By: Steve Suman

This week’s forecasts predict clear and somewhat colder temperatures, with upper-teen lows a couple nights. With no chances of snow until late in the week, there is still time to complete any remaining house and yard projects!

Reminder: Daylight Saving Time ends at 2 a.m. Sunday, November 3, so be sure to turn back your clocks one hour! This is especially important for hunters engaging in seasons regulated by daily shooting hours.

Quiet Lakes’ water temperatures are falling quickly,” says Pat at Happy Hooker, “with some even diving down into the lower 40s. As open water season nears its end, consider slightly delaying your boat winterizing – some decent weather still might arrive. Dress warm, wear a life vest, and be safe!

“The few anglers on the lakes report some success, as fish are putting on a feed, especially predator fish such as musky, walleye, northern pike, and smallmouth bass.

“Musky anglers are boating some nice fish. Dragging suckers, if you can find some, is a good tactic that will continue to produce fish for the next few weeks. Anglers intending to use suckers should check ahead for availability. Due to a winterkill, the North Woods has a dire shortage of suckers this year.

“Anglers are finding success in various ways. Pitching jigs with live bait and/or plastics are solid options for catching walleye, northern pike, and crappie. The best baits are a mix of Mepps, spinnerbaits, swimbaits, and glide baits, but as always, finding the right color is the big challenge. Another good option is jigging hard-body baits such as Puppet Minnows and Jigging Raps.”

Trent at Hayward Bait says that as open water fishing is ending, musky anglers should concentrate on deeper water.

“A good place to start is 10-12 feet where breaks and drop-offs lead to deeper cover – and depending on the lake, you might even see musky in 20-30 feet. Jigging Fuzzy Duzzits and rubber baits on those breaks is a good strategy, anglers fishing Suicks are consistently boating fish this fall, and it is hard to beat a Mattlock for trolling.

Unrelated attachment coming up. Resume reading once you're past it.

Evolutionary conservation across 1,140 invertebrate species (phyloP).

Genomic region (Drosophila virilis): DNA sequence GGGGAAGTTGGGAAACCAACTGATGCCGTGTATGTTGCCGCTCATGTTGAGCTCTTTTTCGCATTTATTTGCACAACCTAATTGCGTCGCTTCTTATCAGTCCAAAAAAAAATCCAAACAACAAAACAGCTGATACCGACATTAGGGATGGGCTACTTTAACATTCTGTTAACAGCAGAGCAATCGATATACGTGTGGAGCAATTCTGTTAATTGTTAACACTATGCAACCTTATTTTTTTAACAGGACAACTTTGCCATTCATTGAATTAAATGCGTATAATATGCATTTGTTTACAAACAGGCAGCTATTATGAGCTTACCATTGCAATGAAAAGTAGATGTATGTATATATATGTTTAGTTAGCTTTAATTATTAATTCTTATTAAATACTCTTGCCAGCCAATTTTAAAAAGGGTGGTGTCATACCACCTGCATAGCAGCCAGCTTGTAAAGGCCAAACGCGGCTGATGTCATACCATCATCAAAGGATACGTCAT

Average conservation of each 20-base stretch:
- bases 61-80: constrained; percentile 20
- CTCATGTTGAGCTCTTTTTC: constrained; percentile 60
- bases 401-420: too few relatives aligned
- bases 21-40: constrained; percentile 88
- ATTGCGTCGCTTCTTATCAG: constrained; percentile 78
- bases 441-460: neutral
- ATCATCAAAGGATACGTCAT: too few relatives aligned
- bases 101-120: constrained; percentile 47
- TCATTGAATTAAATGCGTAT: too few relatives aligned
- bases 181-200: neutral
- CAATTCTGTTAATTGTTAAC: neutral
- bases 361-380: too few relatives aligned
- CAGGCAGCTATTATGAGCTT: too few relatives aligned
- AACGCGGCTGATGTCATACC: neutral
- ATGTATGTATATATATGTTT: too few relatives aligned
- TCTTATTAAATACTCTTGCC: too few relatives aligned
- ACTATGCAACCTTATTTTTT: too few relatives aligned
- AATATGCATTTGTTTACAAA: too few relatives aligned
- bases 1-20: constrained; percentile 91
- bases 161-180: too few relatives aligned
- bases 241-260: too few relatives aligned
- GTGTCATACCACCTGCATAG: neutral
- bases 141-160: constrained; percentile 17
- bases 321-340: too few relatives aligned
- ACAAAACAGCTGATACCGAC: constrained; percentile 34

“Walleyes are in about 40 feet during the day, but often as shallow as 10-15 feet in mornings and evenings when they come shallow to feed. Smallmouth bass are holding tight to hard bottoms. Look for sand and gravel bottoms, as well as rock piles for smallmouth and walleye. Walleye suckers on jigs are great for both species this time of year.

“Crappies are typically in 15-30 feet, depending on the lake and time of day. On calm, cool days, watch for crappies hitting on the surface. Jigs, small spoons, and Rapalas are a few good options to put fish in the livewell. Bluegills are in 10-20 feet and ice fishing tackle and live bait are good choices for late season panfish.”

Mike at Jenk’s says the Chippewa Flowage is down 1-1.5 feet, with water temperatures in the high 40s to low 50s.

“Musky fishing is solid, with anglers finding action on various tactics from live bait to casting to vertical jigging to trolling. Target those areas that your graph shows as having signs of life, preferably shallow areas bordering steep drop-offs. Suckers remain scarce, but we do at times have some in stock.

“Walleye reports are few, as most people are targeting muskies. However, with the cooling water of late October, look for larger walleyes around deeper holes and drop-offs. Walleye suckers and large fatheads are the top bait choices.

“Crappie fishing is decent on crappie minnows and Gulp! baits in and around deeper cribs.”

Carolyn at Anglers All in Ashland says Chequamegon Bay and Lake Superior fishing continues for anglers who have not yet stored their boats – and who can deal with continuous wind.

“Fishing is still good for coho, brown trout, and splake in 10-50 feet from the inner islands to the river mouths. Most anglers are flatlining stickbaits, while anglers fishing deeper water are still running spoons on leadcore line.

“Shoreline anglers report success casting spinners, spoons, and stickbaits off river mouths and a few docks.”

This week, DNR fisheries biologist Max Wolter discusses what is currently hot in the Chippewa Flowage.

“Due to habitat differences, fish community composition, and various management actions, some lakes deliver higher quality fishing experiences for certain species than do other lakes. In a recurring series highlighting individual Sawyer County lakes, we will examine some of those exceptional fishing opportunities and attempt to explain how they came to be. We wills start with the 15,300-acre Chippewa Flowage.

“Walleye fishing has been exceptional on the Chippewa Flowage, with walleye abundance steadily improving over the last five years due to increasing natural reproduction. Planned habitat drawdowns and more-protective regulations enacted in 2015 played a key role in this walleye comeback. Anglers report many days catching more than 10 walleyes, though often only a fraction of the fish are legal harvest size.